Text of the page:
How Syracuse Evaluates Qualification Risks

Every cycle produces talented players who are risks to not qualify academically to play division one football. Syracuse has a plan in place on how to balance talent with academic risk.

In every recruiting class for every school across the country, there are academic qualification risks. Players that are at risk of not making the grade and therefore unable to enroll when originally planned.

In each cycle, school’s have to determine whether or not recruit a player based on where they stand academically. This can be done very early if grades are extremely poor. Syracuse has a specific plan on how they determine whether or not to pursue a talented athlete who may be a qualification risk. The Orange try to find that balance.

”If we don’t think he has a chance, then we’ll tell him he needs to look elsewhere,” head coach Scott Shafer said. “If a kid has a chance and has work to do, then what I want to do is find out who he is as a person. Find out who the support people are in his family. Then if we feel like he’s got the motivation to make it, for all the right reasons, then we’ll go ahead and offer and work up to a commitment and that sort of thing.

”For this year, this past class that we signed, there were probably three of those guys. We feel really good about all three of them and think all three can make it. But the reality is, it’ll still come down to their last semester grades and their last test scores. I think there’s risk and rewards. We just don’t like to have too many of them in a class. This group is an example of the assistant coaches finding out about each kid and really getting to the core of who they are. I feel really good about where we are right now.”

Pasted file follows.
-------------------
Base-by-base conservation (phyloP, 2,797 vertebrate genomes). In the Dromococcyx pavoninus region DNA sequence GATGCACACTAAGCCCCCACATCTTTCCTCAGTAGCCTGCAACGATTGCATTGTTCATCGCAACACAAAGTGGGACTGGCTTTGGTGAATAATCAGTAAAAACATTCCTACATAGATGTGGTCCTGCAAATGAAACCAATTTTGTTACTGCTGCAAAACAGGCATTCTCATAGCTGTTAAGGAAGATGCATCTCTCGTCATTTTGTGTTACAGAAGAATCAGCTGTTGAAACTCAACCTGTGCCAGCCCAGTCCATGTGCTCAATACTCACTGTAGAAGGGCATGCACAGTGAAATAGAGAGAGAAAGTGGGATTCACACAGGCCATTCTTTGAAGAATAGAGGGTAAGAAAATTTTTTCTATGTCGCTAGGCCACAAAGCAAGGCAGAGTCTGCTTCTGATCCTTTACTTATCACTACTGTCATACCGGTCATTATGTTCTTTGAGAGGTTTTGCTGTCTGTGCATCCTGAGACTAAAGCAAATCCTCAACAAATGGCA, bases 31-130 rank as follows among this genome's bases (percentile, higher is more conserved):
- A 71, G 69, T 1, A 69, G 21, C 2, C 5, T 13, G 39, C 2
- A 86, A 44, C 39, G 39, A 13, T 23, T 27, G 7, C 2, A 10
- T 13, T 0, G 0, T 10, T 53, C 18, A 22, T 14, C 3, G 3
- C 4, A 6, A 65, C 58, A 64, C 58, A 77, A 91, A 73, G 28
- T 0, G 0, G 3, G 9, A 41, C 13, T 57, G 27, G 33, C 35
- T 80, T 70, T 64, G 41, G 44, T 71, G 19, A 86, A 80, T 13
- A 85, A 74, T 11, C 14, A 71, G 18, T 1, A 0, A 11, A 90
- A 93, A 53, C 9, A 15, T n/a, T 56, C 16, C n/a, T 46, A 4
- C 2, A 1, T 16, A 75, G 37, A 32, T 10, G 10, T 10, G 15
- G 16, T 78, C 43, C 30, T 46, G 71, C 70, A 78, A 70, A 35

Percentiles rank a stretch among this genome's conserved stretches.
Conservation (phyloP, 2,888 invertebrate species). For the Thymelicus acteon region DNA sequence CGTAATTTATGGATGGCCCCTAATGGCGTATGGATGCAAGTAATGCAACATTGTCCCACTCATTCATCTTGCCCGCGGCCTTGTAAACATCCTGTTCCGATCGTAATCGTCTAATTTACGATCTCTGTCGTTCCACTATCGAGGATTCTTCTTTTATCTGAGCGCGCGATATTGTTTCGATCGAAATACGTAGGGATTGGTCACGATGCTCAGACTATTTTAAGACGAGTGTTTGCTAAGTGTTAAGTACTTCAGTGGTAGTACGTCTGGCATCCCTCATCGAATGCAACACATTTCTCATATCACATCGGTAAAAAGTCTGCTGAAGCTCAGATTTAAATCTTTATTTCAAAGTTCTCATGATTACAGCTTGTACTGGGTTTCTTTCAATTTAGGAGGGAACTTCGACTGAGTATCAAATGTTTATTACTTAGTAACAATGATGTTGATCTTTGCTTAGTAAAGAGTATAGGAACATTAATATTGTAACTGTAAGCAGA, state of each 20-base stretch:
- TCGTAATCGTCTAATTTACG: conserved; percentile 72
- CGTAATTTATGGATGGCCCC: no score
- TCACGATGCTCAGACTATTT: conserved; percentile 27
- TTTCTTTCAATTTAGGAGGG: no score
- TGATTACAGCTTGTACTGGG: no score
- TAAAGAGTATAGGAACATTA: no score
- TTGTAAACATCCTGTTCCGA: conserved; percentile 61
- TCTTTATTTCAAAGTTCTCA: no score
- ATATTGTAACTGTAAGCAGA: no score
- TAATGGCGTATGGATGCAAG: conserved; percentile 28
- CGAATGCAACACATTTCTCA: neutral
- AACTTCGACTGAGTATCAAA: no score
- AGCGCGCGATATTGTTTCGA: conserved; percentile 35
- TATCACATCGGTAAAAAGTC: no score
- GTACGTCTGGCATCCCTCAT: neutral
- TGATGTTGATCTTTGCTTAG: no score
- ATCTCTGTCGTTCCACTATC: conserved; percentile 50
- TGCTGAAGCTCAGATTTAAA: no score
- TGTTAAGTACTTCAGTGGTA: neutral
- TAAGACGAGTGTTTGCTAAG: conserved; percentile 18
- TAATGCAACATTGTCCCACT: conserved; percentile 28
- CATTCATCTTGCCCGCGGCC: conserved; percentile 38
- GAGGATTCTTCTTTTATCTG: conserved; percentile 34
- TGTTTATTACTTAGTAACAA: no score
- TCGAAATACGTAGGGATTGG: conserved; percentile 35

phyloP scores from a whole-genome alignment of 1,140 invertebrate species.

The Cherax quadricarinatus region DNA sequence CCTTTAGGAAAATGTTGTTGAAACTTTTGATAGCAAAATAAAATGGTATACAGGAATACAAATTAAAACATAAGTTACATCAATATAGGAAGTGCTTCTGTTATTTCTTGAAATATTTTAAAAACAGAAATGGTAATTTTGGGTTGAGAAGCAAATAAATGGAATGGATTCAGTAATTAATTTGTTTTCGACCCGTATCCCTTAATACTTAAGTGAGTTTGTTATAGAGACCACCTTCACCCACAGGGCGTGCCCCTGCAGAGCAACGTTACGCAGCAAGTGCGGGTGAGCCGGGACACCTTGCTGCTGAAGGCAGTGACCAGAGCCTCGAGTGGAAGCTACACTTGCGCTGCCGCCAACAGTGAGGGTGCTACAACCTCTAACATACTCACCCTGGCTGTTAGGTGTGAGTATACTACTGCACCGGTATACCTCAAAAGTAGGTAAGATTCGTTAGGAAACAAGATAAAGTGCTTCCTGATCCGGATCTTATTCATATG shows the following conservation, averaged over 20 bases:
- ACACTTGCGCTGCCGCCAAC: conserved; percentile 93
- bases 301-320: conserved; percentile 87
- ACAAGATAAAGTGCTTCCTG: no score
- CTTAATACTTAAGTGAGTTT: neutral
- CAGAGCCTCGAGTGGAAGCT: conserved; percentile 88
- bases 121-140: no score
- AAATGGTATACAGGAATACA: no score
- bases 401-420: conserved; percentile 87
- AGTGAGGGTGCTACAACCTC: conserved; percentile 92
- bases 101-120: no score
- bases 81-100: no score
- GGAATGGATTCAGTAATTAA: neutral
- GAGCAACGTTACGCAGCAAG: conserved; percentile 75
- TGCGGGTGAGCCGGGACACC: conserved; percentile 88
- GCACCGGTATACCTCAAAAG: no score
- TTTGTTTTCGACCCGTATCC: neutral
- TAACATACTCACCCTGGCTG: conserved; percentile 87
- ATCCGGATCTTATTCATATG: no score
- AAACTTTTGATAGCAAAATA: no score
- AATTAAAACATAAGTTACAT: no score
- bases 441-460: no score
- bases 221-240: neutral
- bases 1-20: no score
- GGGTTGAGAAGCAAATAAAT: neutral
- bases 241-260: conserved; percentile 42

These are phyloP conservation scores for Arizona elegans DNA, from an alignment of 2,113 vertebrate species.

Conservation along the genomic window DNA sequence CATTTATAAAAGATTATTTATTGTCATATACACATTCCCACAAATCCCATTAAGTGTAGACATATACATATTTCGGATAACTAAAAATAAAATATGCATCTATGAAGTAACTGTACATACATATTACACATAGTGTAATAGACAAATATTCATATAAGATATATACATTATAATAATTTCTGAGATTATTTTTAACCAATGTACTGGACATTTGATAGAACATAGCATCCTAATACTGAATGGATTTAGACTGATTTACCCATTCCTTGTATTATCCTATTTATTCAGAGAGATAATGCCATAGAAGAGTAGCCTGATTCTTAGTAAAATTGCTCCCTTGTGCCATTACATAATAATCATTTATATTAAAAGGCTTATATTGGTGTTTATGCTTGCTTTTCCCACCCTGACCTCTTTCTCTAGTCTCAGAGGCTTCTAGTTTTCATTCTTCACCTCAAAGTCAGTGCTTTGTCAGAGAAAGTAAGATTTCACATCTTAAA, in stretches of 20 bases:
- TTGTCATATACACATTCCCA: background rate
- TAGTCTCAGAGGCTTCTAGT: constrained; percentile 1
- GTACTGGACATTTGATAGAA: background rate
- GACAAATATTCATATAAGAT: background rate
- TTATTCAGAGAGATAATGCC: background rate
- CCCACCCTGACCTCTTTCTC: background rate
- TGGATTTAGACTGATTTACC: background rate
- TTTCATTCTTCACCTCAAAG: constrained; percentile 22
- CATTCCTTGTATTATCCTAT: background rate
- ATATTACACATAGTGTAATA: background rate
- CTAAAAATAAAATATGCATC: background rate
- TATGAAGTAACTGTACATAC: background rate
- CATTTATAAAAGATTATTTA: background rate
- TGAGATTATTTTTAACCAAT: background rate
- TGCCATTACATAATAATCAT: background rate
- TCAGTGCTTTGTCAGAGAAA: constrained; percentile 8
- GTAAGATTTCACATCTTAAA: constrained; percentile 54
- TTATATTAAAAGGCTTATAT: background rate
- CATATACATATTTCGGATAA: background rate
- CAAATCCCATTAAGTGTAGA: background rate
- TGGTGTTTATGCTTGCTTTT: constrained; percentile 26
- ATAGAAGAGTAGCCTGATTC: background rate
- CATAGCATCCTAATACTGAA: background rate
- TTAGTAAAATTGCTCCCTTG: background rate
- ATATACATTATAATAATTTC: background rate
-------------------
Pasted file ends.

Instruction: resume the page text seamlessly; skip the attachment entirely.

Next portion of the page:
There is more to it than just offering and accepting a commitment from a player who may have work to do academically, however. Syracuse puts plans in place to show a prospect the work they need to do in order to get where they need to be from an academic standpoint.

Part of the recruiting process is not only a school showing interest and staying committed to a player, but the player reciprocating those feelings. In order for the a player who is an academic risk to show a school they are serious about what a commitment means, they have to work hard in the classroom and follow the plan put in place.

”There’s also bars that you set,” Shafer said. “It’s nothing that, as a head coach, you put out there to the media. Let’s say you have a young man and he needs to get three B’s in four classes to be on track. You don’t know that at the end of their junior year. You’re waiting for the grades and you have kids that want to commit and don’t commit. Sometimes you say we’ll let you commit if you get those three B’s. And there’s other instances where you say now you have those three B’s, fall semester you have to get this particular grade point average or else we aren’t going to be able to keep your commitment.

”That’s the reality of it behind the scenes. What we’ve charged out guys with as a recruiting staff was to find out more about the person and his personality and his motivation. We wanted to have kids of like-minded value systems that we feel fit into who we are. The motivation to get it done academically as opposed to just athletically is the key. I think we’re on target. I think we were with this last recruiting class as well as this one moving forward.”

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